Avoid Mistakes that Could Trigger Resident Exceeding Income Limits
When recertifying households, you, as the site tax credit manager, probably know that households that go over-income don’t cease to qualify as tax credit units. To continue receiving tax credits on a unit whose household goes over-income, you must follow the available unit rule. The rule requires you to rent the next available unit of comparable or smaller size in the building to a new, qualified low-income household.
But if you mistakenly count an item as income when you should count it as an asset or not count it at all, you may think that a household’s income is higher than it actually is. And you may follow the available unit rule unnecessarily.
You and your staff must know which items are not considered income, so that you can recertify low-income households correctly. We’ll tell you about five items that may seem like income, but are not considered income under the tax credit program. In some cases, you count these items as assets, and in other cases, you don’t count them at all. We’ll tell you the proper way to treat these items when recertifying households.
Five Items Not to Count as Income
Here are five common items you must not count as part of a household’s income under the tax credit program. Make sure your staff members are familiar with how to treat each item, so that you can avoid problems and keep the owner’s tax credits safe.
Section 8 subsidies. If you get a subsidy from your local public housing authority (PHA) for a low-income household that holds a Section 8 voucher or certificate, the tax credit law says that you must not count that subsidy as part of the household’s income. This is an exception to the HUD Handbook’s general rule that you must count subsidies as income.
For example, suppose a household holds a Section 8 voucher and occupies a low-income unit at your site. Their household’s monthly rent is $600. Because of their Section 8 assistance, the household pays you only $500 each month, and your local PHA sends you the remaining $100 as a monthly subsidy. Don’t count the $100 as part of the household’s income.
Some LIHTC providers have set “minimum income requirements” to ensure that the household has sufficient income to pay rent. You may require that Section 8 holders show adequate income to pay the out-of-pocket portion of rent, such as three times (or other reasonable multiplier commonly used in the local rental housing industry) the amount of tenant-paid rent, not including the subsidy amount paid by Section 8. Thus, many have set policies that provide they will count the amount of Section 8 assistance as income to determine whether the household meets the “minimum income requirements.” However, you can’t impose minimum income requirements that reflect the total rent for Section 8 participants.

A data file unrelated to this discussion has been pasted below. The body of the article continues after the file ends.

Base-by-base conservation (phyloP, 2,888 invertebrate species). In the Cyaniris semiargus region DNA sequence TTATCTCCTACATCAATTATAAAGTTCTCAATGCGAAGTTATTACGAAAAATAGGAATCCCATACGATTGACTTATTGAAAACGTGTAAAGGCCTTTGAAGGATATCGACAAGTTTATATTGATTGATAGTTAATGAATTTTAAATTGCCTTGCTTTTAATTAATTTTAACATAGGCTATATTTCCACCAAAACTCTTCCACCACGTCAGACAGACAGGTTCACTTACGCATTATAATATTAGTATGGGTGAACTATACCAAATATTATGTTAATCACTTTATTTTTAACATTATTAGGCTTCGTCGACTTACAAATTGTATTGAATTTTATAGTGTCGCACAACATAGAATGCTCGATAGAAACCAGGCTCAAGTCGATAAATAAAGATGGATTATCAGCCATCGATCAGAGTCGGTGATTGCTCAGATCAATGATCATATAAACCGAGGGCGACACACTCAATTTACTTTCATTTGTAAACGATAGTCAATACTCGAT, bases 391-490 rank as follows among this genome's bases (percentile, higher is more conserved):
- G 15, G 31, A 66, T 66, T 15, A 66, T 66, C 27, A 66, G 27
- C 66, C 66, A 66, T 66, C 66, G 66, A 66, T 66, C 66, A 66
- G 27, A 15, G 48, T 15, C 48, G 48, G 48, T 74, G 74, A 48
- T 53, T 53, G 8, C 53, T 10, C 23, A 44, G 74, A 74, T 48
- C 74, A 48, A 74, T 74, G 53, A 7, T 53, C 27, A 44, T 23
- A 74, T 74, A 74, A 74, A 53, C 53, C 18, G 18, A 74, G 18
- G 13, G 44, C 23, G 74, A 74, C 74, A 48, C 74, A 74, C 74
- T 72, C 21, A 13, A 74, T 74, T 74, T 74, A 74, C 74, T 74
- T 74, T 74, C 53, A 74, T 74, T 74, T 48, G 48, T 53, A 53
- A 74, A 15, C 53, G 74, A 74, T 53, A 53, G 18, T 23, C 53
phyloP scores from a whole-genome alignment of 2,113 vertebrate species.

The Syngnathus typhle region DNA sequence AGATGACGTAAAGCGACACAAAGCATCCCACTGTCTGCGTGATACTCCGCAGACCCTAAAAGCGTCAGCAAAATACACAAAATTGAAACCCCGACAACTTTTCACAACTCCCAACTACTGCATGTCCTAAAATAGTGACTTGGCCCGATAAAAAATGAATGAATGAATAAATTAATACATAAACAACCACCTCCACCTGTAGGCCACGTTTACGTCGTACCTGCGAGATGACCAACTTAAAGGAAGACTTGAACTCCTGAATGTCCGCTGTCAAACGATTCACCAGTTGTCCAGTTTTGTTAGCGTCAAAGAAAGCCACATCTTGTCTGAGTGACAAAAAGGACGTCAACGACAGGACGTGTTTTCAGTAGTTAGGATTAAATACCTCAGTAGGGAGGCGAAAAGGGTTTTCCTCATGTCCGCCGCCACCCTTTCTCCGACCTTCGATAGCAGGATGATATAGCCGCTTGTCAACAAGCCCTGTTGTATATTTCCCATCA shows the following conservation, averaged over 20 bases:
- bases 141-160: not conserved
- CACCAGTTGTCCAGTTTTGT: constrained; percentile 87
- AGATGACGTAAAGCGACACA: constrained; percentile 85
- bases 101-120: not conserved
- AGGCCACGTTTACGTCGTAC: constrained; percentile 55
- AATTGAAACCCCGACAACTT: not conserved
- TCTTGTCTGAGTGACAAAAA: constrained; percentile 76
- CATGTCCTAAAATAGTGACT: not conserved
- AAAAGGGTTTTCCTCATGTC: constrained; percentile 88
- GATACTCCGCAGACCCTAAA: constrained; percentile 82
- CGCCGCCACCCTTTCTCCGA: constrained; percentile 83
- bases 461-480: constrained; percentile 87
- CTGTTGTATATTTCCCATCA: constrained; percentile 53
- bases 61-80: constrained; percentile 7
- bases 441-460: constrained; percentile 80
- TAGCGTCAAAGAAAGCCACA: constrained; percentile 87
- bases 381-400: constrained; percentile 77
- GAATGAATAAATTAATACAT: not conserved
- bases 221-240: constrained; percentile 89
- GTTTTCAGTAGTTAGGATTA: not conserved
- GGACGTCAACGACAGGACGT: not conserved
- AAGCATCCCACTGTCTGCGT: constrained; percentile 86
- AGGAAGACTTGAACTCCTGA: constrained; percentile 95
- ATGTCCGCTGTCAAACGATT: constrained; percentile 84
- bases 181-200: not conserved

Rent concessions. If you charge a low-income household less than the tax credit law allows, don’t count the difference as part of the household’s income. Under the law, after you calculate a unit’s gross rent, you must subtract its utility allowance to get the “maximum allowable rent.” This is the highest monthly rent you can actually charge a household.
Because the maximum allowable rent is restricted, it’s typically lower than the rent charged for comparable market-rate units at a tax credit site. But poor market conditions may sometimes lead you to charge low-income households less than the maximum allowable rent. You won’t violate the tax credit law by charging less than the maximum. But you must not count the difference between the maximum allowable rent and the lower rent you charge a household as part of that household’s income.
Lump-sum, delayed Social Security payments. If a household member gets a lump-sum, delayed Social Security payment, don’t count it as part of the household’s income [HUD Handbook 4350.3, par. 5-6 (Q)(2)]. It’s not uncommon for such payments to be delayed for months because of processing errors.
You must, however, count a household’s regular monthly Social Security payments as income [Handbook 4350.3, par. 5-6(I)]. Also, be aware that not counting lump-sum, delayed payments is an exception that applies only to Social Security benefits. If a low-income household at your site gets a lump-sum, delayed payment of unemployment, welfare, or other benefit, you must count the payment as part of the household’s income [Handbook 4350.3, par. 5-6(Q)(4)].
Inherited money. If a household member inherits money, don’t count the inheritance as part of the household’s income. HUD considers an inheritance to be a “lump sum” or “one-time” receipt, and requires you to count it as an asset [Handbook 4350.3, par. 5-6(Q)(1)]. But include any income that asset generates. Follow the Handbook’s income calculation rules.
Live-in aide’s income. If a low-income household at your site has a live-in aide in its unit, the Handbook says not to count as income any compensation the aide gets when you recertify the household [Handbook 4350.3, par. 3-6(E)(3)(a]. A live-in aide is a person who lives with one or more elderly, near-elderly, or disabled members and who is “essential to the care and well-being” of the member, is not “obligated for the support” of the member, and would not be living in the unit “except to provide the necessary supportive services” [Handbook 4350.3, Glossary].